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Chapter 1:Introduction

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  1. Chapter1:Introduction PREVIEW • What is international economics about? • International trade topics • Gains from trade, explaining patterns of trade, effects of government policies on trade • International finance topics • Balance of payments, exchange rate determination, international policy coordination and capital markets • International trade versus finance

  2. What Is International Economics About? • International economics is about how nations interact through: • trade of goods and services, flows of money, and investment. • International economics is an old subject, but continues to grow in importance as countries become tied more to the international economy. • Nations are now more closely linked than ever before. • International trade as a fraction of the national economy has tripled for the U.S. in the past 40 years. • Both imports and exports fell in 2009. • Compared to the U.S., other countries are even more tied to international trade.

  3. Fig. 1-1: Exports and Imports as a Percentage of U.S. National Income • 1.Trade = [(Exports + imports)/GDP]*100 • 2.Exports share = [Exports/GDP]*100 • 3.Imports share = [Imports/GDP]*100 • All three show an upward trend between 1960-2009. • Excess of imports over exports since 1975 • Decline in both 2 and 3 in 2009 due to the global crisis Source: U.S. Bureau of Economic Analysis

  4. Fig. 1-2: Exports and Imports as Percentage of National Income in 2007 • [Exports + Imports)/GDP]*100 for different countries. • Trade is more important for smaller economies • U.S. – due to size and diversity of its resources relies less on trade Source: Organization for Economic Cooperation and Development

  5. Gains from Trade • Several ideas underlie the gains from trade. 1. When a buyer and a seller engage in a voluntary transaction, both can be made better off. • Norwegian consumers import oranges that they would have a hard time producing. • The producer of the oranges receives income that it can use to buy other things that it desires. • How could a country that is the most (least) efficient producer of everything gain from trade? • Countries use finite resources to produce what they are most productive at (compared to their other production choices), then trade those products for goods and services that they want to consume. • Countries can specialize in production, while consuming many goods and services through trade.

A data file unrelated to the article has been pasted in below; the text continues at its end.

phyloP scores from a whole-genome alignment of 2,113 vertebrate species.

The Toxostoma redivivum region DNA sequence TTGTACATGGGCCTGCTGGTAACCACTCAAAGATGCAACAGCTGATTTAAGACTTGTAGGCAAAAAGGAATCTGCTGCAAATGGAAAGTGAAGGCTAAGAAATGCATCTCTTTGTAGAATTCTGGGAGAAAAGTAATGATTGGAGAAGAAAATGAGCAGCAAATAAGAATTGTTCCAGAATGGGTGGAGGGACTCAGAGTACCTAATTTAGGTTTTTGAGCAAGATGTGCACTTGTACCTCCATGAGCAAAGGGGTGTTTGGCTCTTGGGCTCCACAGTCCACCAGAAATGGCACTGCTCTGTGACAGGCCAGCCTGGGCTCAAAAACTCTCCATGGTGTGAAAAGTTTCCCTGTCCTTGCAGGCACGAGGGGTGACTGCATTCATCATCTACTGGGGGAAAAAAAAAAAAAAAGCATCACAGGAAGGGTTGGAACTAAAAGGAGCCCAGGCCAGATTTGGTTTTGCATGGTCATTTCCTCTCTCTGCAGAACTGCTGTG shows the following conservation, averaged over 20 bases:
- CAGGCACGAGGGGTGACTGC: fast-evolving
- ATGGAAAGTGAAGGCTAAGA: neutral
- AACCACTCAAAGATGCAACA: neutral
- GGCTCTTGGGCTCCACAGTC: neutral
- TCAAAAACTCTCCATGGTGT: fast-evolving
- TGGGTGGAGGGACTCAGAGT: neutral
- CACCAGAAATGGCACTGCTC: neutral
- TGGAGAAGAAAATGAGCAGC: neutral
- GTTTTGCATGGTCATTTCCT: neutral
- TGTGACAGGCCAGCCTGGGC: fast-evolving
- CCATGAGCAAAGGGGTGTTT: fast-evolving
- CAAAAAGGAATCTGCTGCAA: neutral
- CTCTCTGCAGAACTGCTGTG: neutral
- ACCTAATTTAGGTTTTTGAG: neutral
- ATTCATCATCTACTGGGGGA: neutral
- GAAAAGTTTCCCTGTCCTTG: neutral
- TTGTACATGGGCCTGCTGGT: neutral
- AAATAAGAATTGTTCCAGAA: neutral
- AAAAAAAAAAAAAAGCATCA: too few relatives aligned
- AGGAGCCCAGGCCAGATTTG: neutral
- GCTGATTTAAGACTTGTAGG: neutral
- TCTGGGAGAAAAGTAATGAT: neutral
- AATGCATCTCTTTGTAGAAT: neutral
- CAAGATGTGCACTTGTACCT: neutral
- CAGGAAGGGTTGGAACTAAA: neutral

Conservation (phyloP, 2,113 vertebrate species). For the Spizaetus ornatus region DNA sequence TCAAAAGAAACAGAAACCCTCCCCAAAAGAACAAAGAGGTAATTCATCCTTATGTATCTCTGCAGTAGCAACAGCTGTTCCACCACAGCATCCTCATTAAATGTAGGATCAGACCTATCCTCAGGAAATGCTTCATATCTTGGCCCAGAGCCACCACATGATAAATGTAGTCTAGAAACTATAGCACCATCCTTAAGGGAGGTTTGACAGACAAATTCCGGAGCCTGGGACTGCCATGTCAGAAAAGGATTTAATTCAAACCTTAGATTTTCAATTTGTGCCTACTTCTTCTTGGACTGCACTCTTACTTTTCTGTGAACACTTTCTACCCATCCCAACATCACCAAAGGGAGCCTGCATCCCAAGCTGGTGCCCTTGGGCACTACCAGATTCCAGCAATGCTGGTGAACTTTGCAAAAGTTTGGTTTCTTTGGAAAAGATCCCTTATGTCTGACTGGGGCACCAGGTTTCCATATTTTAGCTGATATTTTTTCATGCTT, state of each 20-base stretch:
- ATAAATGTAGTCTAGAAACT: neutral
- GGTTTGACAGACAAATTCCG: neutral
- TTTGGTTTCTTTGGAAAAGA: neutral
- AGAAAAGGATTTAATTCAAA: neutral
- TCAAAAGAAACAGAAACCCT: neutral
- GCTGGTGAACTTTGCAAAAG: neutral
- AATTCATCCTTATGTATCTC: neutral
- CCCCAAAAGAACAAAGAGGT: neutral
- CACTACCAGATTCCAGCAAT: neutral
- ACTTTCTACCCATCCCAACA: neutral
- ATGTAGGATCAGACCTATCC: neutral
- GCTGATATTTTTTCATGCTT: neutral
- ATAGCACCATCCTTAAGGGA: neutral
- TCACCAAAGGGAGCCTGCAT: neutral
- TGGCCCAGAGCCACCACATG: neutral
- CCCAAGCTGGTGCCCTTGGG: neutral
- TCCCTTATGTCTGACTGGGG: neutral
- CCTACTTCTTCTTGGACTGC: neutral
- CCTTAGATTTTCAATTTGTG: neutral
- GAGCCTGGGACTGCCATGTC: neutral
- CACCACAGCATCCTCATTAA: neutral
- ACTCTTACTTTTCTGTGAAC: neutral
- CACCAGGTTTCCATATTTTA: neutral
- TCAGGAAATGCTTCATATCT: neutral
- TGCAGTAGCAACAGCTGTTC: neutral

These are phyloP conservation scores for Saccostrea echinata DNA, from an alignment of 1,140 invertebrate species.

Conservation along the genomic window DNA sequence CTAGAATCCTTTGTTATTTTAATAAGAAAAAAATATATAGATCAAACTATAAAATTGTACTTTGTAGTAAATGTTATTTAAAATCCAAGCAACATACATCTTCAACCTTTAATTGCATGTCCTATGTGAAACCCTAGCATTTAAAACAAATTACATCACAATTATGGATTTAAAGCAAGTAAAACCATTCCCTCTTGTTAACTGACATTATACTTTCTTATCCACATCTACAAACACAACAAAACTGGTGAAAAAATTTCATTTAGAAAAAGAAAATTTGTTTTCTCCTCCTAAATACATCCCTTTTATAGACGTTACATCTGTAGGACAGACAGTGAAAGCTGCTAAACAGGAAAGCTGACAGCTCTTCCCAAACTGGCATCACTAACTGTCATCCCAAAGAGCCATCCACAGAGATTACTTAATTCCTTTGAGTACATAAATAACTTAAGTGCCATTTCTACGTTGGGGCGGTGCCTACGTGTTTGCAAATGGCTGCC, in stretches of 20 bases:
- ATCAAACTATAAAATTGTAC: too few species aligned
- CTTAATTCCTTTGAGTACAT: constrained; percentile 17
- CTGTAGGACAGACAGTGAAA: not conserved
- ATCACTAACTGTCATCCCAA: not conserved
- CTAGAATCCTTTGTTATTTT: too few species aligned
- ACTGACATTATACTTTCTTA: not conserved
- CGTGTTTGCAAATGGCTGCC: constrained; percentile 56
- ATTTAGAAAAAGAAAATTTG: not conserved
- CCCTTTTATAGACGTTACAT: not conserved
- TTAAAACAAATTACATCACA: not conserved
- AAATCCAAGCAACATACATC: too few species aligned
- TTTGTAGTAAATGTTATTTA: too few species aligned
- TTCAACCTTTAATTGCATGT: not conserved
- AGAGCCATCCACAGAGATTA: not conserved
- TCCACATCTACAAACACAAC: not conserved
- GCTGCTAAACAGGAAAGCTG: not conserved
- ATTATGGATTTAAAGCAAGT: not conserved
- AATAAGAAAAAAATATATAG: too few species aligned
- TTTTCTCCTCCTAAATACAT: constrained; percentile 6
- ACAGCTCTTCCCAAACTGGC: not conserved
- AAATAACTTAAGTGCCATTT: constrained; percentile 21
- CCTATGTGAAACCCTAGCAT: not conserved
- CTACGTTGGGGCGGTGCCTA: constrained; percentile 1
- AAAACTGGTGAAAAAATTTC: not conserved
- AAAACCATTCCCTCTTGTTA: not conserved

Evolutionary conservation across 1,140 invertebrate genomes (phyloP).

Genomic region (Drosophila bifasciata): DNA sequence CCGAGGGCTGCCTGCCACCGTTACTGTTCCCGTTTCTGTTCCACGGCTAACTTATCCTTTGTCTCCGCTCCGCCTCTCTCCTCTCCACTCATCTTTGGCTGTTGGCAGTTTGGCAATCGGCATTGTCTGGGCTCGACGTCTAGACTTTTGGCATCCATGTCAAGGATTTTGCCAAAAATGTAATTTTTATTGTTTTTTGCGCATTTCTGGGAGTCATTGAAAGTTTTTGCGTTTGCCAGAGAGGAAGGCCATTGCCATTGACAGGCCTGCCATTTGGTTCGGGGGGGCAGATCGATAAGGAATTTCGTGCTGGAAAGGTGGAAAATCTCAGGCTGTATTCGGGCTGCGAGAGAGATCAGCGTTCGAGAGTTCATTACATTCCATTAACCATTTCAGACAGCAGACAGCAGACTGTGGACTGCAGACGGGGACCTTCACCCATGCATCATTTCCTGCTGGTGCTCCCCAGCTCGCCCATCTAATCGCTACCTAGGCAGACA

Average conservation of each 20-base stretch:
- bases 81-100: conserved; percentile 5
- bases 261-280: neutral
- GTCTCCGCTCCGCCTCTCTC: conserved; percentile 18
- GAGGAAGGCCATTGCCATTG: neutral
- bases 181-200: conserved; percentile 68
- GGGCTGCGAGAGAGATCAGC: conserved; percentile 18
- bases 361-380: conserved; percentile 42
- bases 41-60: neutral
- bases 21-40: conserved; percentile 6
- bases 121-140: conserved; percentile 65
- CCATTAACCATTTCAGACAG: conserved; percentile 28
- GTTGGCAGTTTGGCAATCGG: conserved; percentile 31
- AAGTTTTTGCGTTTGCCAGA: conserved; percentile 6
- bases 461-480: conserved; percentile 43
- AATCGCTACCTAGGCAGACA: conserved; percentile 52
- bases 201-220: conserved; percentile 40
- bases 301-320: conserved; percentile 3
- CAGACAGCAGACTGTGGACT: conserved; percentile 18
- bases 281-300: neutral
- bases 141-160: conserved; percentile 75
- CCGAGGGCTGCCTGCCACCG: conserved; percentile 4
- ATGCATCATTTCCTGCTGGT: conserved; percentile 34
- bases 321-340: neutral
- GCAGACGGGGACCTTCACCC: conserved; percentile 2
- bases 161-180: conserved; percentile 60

6. Gains from Trade (cont.) • Trade benefits countries by allowing them to export goods made with relatively abundant resources and imports goods made with relatively scarce resources. • When countries specialize, they may be more efficient due to larger-scale production. • Countries may also gain by trading current resources for future resources (international borrowing and lending) and due to international migration. • Trade is predicted to benefit countries as a whole in several ways, but trade may harm particular groups within a country. • International trade can harm the owners of resources that are used relatively intensively in industries that compete with imports. • Trade may therefore affect the distribution of income within a country.